“How you do in business is directly aligned with how well you get along with people” has always been my motto.
I currently live in La Jolla, yet my official “home” is The Hamptons, back East. I “office” at a lovely outdoor café, where I often meet up to 50 people per week over coffee that either I do business with or to explore how we can do business together. Yes, I am a “deal junkie,” and always have been. I happen to now be in a very exciting and likely extremely lucrative niche involved with multi-million dollar vacation homes.
Last Friday’s meeting at my coffee hang out was with one of the principals of a small and exquisite fractional ownership company. We were introduced to each other by a mutual friend who suggested that in light of our similar business clientele (wealthy investors and luxury travelers) we might find much common ground. He was exceedingly correct.
My partner, here in town to conclude a huge deal for us, just arrived from back east, where we are headquartered. Since he is intimately familiar with the business model of our coffee guest (he actually invented that industry 16 years ago!) all three of us were at our introductory meeting. While the two industry experts conversed, I listened, absorbed what I needed to, and came up with a very cool (and lucrative) way in which we could work together.
His company’s business model was to sell fractional interests for hundreds of thousands of dollars to wealthy investors. These investors would both vacation for free whenever they wanted to (in the partnership’s spectacular villas) reaping the gain from appreciation on the properties when they were sold a decade later, as well as earn cash flow from the rental income earned on marketing empty time in those villas. The challenge was, like every other luxury rental outfit out there, that the occupancy levels just never are very impressive. In fact, we just finished a small marketing push for a California locale of some of our units yielding a very significant 31 rentals at top dollar…while this company’s own occupancy for their properties in the same area, chalked up a dismal 10% occupancy during the exact same time period. Needless to say, they could use our help in marketing.
The seriously larger “play” between us happens to be available through my latest venture involving cost segregation studies for vacation villas. I instinctively knew that our guest’s company and investors could benefit in a big way with my recent innovation.
While our new friend had been actively involved in investing in luxury real estate, he had never heard of cost segregation and wondered if his company and partners were eligible for such a benefit. He guessed not…I knew he was dead wrong but stayed quiet as I speed-texted my cost segregation engineer with what I was thinking and what I wanted him to do for me. The fractional villa company owner left us very happy that we might well increase his cash flow with additional rentals and even bring in new investors into his limited partnership. I, of course, suspected that we would bring a whole lot more to this “party.”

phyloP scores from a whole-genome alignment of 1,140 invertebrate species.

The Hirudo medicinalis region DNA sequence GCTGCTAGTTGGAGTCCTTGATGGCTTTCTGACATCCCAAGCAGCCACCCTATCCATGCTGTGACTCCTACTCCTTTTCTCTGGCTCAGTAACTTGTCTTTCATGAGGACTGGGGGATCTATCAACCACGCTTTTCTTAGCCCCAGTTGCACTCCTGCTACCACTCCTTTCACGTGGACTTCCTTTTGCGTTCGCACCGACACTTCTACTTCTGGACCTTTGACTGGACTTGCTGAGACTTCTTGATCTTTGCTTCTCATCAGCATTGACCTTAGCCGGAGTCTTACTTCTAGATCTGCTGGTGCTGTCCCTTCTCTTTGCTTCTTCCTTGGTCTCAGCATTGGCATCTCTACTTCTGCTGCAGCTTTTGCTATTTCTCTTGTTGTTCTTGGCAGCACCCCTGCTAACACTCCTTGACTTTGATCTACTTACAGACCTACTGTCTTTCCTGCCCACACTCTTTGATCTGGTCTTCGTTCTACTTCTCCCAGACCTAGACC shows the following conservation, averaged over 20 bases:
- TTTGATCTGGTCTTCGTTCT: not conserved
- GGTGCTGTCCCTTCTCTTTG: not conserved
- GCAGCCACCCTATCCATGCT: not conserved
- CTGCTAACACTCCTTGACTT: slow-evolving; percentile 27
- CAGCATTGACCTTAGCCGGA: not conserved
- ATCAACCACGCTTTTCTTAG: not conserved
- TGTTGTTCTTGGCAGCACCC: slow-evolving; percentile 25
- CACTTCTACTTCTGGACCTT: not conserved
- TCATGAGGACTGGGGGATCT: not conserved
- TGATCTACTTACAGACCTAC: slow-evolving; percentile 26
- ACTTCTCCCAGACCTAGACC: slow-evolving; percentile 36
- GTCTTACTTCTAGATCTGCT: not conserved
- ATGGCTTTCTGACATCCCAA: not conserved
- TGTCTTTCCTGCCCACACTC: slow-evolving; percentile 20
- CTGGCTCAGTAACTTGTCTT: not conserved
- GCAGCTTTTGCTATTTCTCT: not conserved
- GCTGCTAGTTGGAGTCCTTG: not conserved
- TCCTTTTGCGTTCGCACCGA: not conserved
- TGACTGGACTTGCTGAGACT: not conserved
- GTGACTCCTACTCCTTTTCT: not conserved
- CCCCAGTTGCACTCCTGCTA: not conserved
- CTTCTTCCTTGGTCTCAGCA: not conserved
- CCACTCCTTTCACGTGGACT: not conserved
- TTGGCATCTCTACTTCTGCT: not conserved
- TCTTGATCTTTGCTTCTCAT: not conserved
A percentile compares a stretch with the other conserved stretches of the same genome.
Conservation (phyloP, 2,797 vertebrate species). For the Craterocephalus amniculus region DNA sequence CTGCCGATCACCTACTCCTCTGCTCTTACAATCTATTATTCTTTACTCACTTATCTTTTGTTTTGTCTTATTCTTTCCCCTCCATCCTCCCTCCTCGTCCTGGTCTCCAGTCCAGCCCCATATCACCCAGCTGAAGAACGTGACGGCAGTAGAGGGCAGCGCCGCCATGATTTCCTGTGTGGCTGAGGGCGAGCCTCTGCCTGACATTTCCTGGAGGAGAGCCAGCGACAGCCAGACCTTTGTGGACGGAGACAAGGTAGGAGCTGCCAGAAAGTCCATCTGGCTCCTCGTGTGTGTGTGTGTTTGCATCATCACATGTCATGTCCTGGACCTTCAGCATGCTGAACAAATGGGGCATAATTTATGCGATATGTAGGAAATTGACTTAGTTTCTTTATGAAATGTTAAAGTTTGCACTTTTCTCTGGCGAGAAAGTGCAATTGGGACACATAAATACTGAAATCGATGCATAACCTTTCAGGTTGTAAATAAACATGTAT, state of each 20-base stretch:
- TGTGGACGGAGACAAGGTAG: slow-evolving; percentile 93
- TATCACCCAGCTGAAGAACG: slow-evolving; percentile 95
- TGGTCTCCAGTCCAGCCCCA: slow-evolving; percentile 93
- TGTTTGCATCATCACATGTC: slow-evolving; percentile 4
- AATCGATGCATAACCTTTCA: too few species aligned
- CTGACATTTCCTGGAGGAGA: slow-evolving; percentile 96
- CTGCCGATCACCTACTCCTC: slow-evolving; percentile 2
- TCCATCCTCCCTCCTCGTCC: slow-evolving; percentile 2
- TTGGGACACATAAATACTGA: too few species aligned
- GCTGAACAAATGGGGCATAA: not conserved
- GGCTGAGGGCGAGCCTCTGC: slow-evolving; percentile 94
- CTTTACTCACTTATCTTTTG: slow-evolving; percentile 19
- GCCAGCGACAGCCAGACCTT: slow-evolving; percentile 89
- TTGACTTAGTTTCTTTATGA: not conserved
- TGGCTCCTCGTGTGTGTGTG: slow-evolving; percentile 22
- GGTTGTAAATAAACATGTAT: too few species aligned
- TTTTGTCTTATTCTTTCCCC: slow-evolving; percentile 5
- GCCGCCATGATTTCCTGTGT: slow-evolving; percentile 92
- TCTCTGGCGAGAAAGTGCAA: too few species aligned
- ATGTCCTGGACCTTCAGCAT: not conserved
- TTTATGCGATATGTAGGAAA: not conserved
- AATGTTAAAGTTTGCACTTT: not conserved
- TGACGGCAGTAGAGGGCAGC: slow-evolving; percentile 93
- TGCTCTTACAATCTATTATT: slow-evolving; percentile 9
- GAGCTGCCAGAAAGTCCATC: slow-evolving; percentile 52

As the old saying goes “Luck is when preparedness meets opportunity” and if this wasn’t such a case, I don’t know what is. By the next morning, I received a complete breakdown of how the fractional villas company’s assets (villas) could receive cost segregation benefits, increasing cash flow by a whopping $2 million! All of the research, IRS backup and actual numbers (what my engineer could dig up in only a few hours)…produced that amazing estimate of $2 million in benefits, going through the cost segregation process. That report was literally in the hands of our new friend, 24 hours from the time we were sipping coffee together the day before.
Now, what does “connecting these dots” mean here? At first blush, the obvious biggest winner is the fractional villa company with a $2 million payday that they had zero idea they had coming to them. The engineer, of course, wins from producing tens of thousands of dollars in new fees. But how does our little villa company benefit…well, we win most of all here. By agreement with my engineering company, I get preferential rates for any business that I bring to them. That means I pay markedly less fees for delivered reports than any client would. Since our unique business model for our villa company is to acquire blocks of time by “exchanging” luxury goods and services at deep discounts from the luxury goods providers for “rack rates” of dead space in multi-million dollar vacation villas and then marketing same at deep discounts to our many luxury travelers…we earn our profits from the arbitrage.
We can offer to provide the same deal to the fractional ownership company. We will pay the thousands of dollars for the cost of the engineering studies that yield $2 million in tax benefits for a significant block of empty villa time that we re-market for cash to our “membership.” After paying for the studies, we net what’s left…which will certainly be a larger margin than if we “paid” for the empty time with wine, silverware or fancy linens to the villa company owner. We estimate that our margins will double or even triple our traditional model, using cost segregation studies as “payment.”
Today’s innovation and connect-the-dots project involves “cost segs” for vineyard properties, where we exchange fine wines for our villa owners’ wine cellars that we trade for “dead time” and then monetize…while the vineyard owners reap hundreds of thousands of dollars in unknown tax benefits…which we pay for by picking up the tab for the study.
Serial luxury travel entrepreneur, Peter Burns III, specialises in the establishment and operation of niche market multi-location businesses.
In the past 40 years of business formation and ownership, Peter has started, run, sold, and/or expanded over 100 individual businesses in dozens of fields. He is currently focusing on luxury holiday rentals at Asset Exchange Collection.